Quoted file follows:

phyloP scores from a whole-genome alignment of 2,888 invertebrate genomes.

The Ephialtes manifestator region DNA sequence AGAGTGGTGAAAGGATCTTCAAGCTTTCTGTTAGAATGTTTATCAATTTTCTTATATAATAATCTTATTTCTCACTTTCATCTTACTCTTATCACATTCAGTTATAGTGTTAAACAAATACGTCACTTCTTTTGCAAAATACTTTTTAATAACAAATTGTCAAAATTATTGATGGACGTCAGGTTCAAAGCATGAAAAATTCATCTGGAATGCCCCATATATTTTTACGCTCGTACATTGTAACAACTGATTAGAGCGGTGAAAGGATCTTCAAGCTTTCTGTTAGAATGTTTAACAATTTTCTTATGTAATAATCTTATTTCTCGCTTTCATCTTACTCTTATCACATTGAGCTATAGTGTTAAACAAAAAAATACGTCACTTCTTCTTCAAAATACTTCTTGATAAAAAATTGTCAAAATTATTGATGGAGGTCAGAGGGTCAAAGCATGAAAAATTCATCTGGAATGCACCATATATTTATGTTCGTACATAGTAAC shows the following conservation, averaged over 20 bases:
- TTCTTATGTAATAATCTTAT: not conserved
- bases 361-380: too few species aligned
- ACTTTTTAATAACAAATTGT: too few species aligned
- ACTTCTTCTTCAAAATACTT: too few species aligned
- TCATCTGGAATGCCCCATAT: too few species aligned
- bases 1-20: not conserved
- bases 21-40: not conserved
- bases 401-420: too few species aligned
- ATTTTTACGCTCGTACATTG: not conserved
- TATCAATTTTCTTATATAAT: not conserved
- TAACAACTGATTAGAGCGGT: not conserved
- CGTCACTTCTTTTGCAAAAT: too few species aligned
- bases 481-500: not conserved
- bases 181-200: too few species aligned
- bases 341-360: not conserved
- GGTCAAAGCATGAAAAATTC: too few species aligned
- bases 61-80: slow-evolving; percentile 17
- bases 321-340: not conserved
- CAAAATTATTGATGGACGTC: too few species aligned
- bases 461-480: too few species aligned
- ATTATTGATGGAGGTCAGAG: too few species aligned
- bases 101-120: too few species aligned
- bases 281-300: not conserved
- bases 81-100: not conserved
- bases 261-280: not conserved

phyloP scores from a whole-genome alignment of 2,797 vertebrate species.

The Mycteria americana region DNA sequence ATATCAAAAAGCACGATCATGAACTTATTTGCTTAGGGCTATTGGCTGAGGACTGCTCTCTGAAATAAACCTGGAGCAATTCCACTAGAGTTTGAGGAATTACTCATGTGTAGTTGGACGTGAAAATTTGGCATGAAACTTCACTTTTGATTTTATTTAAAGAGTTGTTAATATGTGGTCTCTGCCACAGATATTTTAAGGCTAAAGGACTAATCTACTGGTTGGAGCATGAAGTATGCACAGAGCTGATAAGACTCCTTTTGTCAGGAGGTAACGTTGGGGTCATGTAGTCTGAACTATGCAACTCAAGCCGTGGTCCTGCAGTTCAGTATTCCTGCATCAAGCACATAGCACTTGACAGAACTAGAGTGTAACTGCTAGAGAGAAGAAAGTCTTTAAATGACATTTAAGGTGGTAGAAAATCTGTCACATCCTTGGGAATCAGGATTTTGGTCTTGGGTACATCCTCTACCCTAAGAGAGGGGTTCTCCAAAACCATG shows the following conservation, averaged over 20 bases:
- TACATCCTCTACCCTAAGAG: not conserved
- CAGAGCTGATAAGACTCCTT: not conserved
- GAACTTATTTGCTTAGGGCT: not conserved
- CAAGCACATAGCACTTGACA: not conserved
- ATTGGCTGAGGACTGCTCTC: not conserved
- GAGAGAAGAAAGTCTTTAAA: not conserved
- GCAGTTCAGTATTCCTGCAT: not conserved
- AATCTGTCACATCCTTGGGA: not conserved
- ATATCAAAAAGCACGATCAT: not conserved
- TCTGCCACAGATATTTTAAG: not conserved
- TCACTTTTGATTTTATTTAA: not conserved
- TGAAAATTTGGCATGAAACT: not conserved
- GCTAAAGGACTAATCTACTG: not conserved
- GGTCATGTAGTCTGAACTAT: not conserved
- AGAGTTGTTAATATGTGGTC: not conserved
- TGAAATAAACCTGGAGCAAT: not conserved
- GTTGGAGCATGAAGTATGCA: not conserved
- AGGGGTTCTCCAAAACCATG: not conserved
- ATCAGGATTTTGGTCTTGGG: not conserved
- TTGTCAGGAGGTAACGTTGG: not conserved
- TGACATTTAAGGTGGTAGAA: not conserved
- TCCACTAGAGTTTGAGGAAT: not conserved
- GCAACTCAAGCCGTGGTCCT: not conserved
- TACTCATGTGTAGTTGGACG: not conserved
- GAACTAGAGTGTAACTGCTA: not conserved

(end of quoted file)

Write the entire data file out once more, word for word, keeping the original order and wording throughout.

phyloP scores from a whole-genome alignment of 2,888 invertebrate genomes.

The Ephialtes manifestator region DNA sequence AGAGTGGTGAAAGGATCTTCAAGCTTTCTGTTAGAATGTTTATCAATTTTCTTATATAATAATCTTATTTCTCACTTTCATCTTACTCTTATCACATTCAGTTATAGTGTTAAACAAATACGTCACTTCTTTTGCAAAATACTTTTTAATAACAAATTGTCAAAATTATTGATGGACGTCAGGTTCAAAGCATGAAAAATTCATCTGGAATGCCCCATATATTTTTACGCTCGTACATTGTAACAACTGATTAGAGCGGTGAAAGGATCTTCAAGCTTTCTGTTAGAATGTTTAACAATTTTCTTATGTAATAATCTTATTTCTCGCTTTCATCTTACTCTTATCACATTGAGCTATAGTGTTAAACAAAAAAATACGTCACTTCTTCTTCAAAATACTTCTTGATAAAAAATTGTCAAAATTATTGATGGAGGTCAGAGGGTCAAAGCATGAAAAATTCATCTGGAATGCACCATATATTTATGTTCGTACATAGTAAC shows the following conservation, averaged over 20 bases:
- TTCTTATGTAATAATCTTAT: not conserved
- bases 361-380: too few species aligned
- ACTTTTTAATAACAAATTGT: too few species aligned
- ACTTCTTCTTCAAAATACTT: too few species aligned
- TCATCTGGAATGCCCCATAT: too few species aligned
- bases 1-20: not conserved
- bases 21-40: not conserved
- bases 401-420: too few species aligned
- ATTTTTACGCTCGTACATTG: not conserved
- TATCAATTTTCTTATATAAT: not conserved
- TAACAACTGATTAGAGCGGT: not conserved
- CGTCACTTCTTTTGCAAAAT: too few species aligned
- bases 481-500: not conserved
- bases 181-200: too few species aligned
- bases 341-360: not conserved
- GGTCAAAGCATGAAAAATTC: too few species aligned
- bases 61-80: slow-evolving; percentile 17
- bases 321-340: not conserved
- CAAAATTATTGATGGACGTC: too few species aligned
- bases 461-480: too few species aligned
- ATTATTGATGGAGGTCAGAG: too few species aligned
- bases 101-120: too few species aligned
- bases 281-300: not conserved
- bases 81-100: not conserved
- bases 261-280: not conserved

phyloP scores from a whole-genome alignment of 2,797 vertebrate species.

The Mycteria americana region DNA sequence ATATCAAAAAGCACGATCATGAACTTATTTGCTTAGGGCTATTGGCTGAGGACTGCTCTCTGAAATAAACCTGGAGCAATTCCACTAGAGTTTGAGGAATTACTCATGTGTAGTTGGACGTGAAAATTTGGCATGAAACTTCACTTTTGATTTTATTTAAAGAGTTGTTAATATGTGGTCTCTGCCACAGATATTTTAAGGCTAAAGGACTAATCTACTGGTTGGAGCATGAAGTATGCACAGAGCTGATAAGACTCCTTTTGTCAGGAGGTAACGTTGGGGTCATGTAGTCTGAACTATGCAACTCAAGCCGTGGTCCTGCAGTTCAGTATTCCTGCATCAAGCACATAGCACTTGACAGAACTAGAGTGTAACTGCTAGAGAGAAGAAAGTCTTTAAATGACATTTAAGGTGGTAGAAAATCTGTCACATCCTTGGGAATCAGGATTTTGGTCTTGGGTACATCCTCTACCCTAAGAGAGGGGTTCTCCAAAACCATG shows the following conservation, averaged over 20 bases:
- TACATCCTCTACCCTAAGAG: not conserved
- CAGAGCTGATAAGACTCCTT: not conserved
- GAACTTATTTGCTTAGGGCT: not conserved
- CAAGCACATAGCACTTGACA: not conserved
- ATTGGCTGAGGACTGCTCTC: not conserved
- GAGAGAAGAAAGTCTTTAAA: not conserved
- GCAGTTCAGTATTCCTGCAT: not conserved
- AATCTGTCACATCCTTGGGA: not conserved
- ATATCAAAAAGCACGATCAT: not conserved
- TCTGCCACAGATATTTTAAG: not conserved
- TCACTTTTGATTTTATTTAA: not conserved
- TGAAAATTTGGCATGAAACT: not conserved
- GCTAAAGGACTAATCTACTG: not conserved
- GGTCATGTAGTCTGAACTAT: not conserved
- AGAGTTGTTAATATGTGGTC: not conserved
- TGAAATAAACCTGGAGCAAT: not conserved
- GTTGGAGCATGAAGTATGCA: not conserved
- AGGGGTTCTCCAAAACCATG: not conserved
- ATCAGGATTTTGGTCTTGGG: not conserved
- TTGTCAGGAGGTAACGTTGG: not conserved
- TGACATTTAAGGTGGTAGAA: not conserved
- TCCACTAGAGTTTGAGGAAT: not conserved
- GCAACTCAAGCCGTGGTCCT: not conserved
- TACTCATGTGTAGTTGGACG: not conserved
- GAACTAGAGTGTAACTGCTA: not conserved